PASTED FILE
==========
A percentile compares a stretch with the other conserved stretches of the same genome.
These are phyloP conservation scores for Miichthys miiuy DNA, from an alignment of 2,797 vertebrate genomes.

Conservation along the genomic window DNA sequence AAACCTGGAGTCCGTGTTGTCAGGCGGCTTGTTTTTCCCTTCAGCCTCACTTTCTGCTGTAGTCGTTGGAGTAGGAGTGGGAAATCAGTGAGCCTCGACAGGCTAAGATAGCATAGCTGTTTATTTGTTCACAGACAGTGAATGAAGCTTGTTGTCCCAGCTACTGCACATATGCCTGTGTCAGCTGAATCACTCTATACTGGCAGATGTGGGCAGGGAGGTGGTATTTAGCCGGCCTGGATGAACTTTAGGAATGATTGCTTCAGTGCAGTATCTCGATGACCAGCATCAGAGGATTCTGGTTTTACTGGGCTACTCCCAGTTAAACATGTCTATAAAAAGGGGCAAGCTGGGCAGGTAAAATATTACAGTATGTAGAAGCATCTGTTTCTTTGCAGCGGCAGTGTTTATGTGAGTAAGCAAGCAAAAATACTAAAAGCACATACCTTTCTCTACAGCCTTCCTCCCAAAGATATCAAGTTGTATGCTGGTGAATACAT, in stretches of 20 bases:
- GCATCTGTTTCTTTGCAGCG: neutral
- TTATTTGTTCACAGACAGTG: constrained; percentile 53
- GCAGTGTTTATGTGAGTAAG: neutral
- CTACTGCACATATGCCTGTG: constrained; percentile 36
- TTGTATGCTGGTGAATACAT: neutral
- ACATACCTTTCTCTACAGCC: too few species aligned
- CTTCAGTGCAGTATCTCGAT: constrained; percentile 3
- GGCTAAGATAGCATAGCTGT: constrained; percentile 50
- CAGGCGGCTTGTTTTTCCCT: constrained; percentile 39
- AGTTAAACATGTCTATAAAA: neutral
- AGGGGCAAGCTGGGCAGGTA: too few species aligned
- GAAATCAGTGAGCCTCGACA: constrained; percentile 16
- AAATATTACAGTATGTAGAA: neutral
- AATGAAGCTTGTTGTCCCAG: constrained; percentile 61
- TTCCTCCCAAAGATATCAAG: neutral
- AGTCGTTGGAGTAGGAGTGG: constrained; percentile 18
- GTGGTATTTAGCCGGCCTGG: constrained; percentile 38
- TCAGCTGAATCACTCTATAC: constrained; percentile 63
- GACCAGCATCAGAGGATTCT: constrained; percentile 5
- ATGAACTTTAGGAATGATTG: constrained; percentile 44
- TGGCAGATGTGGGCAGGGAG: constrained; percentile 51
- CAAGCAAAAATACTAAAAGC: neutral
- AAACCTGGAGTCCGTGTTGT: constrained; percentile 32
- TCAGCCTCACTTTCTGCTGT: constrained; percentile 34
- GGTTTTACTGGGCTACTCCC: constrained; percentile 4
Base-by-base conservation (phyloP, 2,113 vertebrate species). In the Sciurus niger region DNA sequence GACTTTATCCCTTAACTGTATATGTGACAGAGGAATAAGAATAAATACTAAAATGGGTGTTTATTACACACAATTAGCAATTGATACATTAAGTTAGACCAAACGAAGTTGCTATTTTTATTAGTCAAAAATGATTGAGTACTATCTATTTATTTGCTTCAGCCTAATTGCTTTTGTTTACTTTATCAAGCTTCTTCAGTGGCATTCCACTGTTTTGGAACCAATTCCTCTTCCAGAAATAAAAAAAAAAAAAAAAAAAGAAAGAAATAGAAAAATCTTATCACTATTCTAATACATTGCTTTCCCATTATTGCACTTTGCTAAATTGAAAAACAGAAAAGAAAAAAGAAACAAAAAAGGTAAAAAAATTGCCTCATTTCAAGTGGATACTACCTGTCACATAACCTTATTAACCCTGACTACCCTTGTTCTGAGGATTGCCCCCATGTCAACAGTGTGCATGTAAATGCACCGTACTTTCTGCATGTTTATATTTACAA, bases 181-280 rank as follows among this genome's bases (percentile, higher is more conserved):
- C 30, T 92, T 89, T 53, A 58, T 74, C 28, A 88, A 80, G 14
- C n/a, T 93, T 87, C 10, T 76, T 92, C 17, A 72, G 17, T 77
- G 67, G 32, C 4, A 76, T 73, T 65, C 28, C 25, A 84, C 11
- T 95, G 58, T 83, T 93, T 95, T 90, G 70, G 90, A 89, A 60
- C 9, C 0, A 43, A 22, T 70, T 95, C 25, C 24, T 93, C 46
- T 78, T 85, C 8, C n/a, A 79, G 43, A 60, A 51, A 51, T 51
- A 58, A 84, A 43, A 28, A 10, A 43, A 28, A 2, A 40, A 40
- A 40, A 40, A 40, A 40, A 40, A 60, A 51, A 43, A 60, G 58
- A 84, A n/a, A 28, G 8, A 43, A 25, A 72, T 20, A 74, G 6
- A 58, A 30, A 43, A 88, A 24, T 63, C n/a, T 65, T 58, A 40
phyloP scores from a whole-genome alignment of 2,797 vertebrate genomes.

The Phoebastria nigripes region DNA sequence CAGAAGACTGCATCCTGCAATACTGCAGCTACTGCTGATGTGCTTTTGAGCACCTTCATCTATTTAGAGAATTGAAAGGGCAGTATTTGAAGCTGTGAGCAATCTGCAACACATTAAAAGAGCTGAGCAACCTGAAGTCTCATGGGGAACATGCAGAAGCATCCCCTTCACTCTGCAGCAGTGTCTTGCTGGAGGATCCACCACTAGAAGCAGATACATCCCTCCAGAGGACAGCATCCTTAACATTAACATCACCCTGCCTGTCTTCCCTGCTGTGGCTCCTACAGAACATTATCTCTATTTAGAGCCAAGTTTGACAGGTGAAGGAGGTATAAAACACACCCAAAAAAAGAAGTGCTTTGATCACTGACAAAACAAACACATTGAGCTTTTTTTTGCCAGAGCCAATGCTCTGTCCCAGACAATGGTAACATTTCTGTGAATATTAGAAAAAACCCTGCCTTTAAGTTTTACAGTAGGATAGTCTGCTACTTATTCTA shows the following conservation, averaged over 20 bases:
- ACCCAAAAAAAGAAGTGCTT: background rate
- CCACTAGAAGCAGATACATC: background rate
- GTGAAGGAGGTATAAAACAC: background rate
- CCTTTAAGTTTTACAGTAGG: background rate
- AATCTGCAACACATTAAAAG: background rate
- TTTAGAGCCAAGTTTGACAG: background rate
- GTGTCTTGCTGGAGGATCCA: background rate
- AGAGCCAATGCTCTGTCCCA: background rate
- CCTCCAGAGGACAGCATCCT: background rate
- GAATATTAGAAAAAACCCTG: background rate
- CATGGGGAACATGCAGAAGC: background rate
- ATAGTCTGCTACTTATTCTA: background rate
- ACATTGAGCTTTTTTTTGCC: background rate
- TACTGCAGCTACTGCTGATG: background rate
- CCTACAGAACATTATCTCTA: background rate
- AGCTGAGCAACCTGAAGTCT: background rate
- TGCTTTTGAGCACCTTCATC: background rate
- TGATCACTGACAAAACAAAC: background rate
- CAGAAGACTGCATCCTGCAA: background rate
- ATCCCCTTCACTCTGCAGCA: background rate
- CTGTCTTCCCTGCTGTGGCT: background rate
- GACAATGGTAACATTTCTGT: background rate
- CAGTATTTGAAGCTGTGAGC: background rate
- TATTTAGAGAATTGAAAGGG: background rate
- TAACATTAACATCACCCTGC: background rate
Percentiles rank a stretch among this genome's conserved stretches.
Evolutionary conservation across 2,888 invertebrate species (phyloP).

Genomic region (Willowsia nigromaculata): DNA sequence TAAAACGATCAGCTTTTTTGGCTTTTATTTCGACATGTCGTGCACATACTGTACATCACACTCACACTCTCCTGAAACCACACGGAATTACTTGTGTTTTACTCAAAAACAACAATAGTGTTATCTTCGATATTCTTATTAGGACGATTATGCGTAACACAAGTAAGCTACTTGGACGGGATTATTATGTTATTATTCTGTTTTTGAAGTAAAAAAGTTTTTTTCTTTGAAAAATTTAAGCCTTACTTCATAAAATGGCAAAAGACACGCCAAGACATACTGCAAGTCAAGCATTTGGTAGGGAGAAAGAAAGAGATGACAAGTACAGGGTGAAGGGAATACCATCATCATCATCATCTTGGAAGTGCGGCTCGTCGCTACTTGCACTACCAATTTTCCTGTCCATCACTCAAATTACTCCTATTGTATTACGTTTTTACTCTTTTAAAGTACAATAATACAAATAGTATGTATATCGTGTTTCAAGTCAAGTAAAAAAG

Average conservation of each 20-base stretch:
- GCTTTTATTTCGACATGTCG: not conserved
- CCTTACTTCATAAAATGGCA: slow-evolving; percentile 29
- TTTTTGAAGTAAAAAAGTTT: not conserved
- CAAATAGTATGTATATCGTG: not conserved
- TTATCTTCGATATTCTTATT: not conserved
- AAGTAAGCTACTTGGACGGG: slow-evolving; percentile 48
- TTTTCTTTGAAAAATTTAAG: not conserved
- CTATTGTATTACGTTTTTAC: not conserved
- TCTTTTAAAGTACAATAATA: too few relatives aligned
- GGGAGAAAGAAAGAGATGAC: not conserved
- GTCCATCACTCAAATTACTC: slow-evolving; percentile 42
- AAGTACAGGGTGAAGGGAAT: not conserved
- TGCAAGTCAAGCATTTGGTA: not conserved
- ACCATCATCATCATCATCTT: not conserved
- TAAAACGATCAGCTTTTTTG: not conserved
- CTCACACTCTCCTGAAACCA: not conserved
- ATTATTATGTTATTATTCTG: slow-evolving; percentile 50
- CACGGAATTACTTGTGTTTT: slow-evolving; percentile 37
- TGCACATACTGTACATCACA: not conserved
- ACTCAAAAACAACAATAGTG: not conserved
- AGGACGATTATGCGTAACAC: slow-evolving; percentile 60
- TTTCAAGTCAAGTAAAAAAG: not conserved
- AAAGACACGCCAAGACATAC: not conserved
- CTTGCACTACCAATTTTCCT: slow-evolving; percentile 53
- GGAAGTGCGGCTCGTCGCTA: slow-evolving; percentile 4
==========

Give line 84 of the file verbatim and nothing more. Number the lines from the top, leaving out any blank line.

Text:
- ACCATCATCATCATCATCTT: not conserved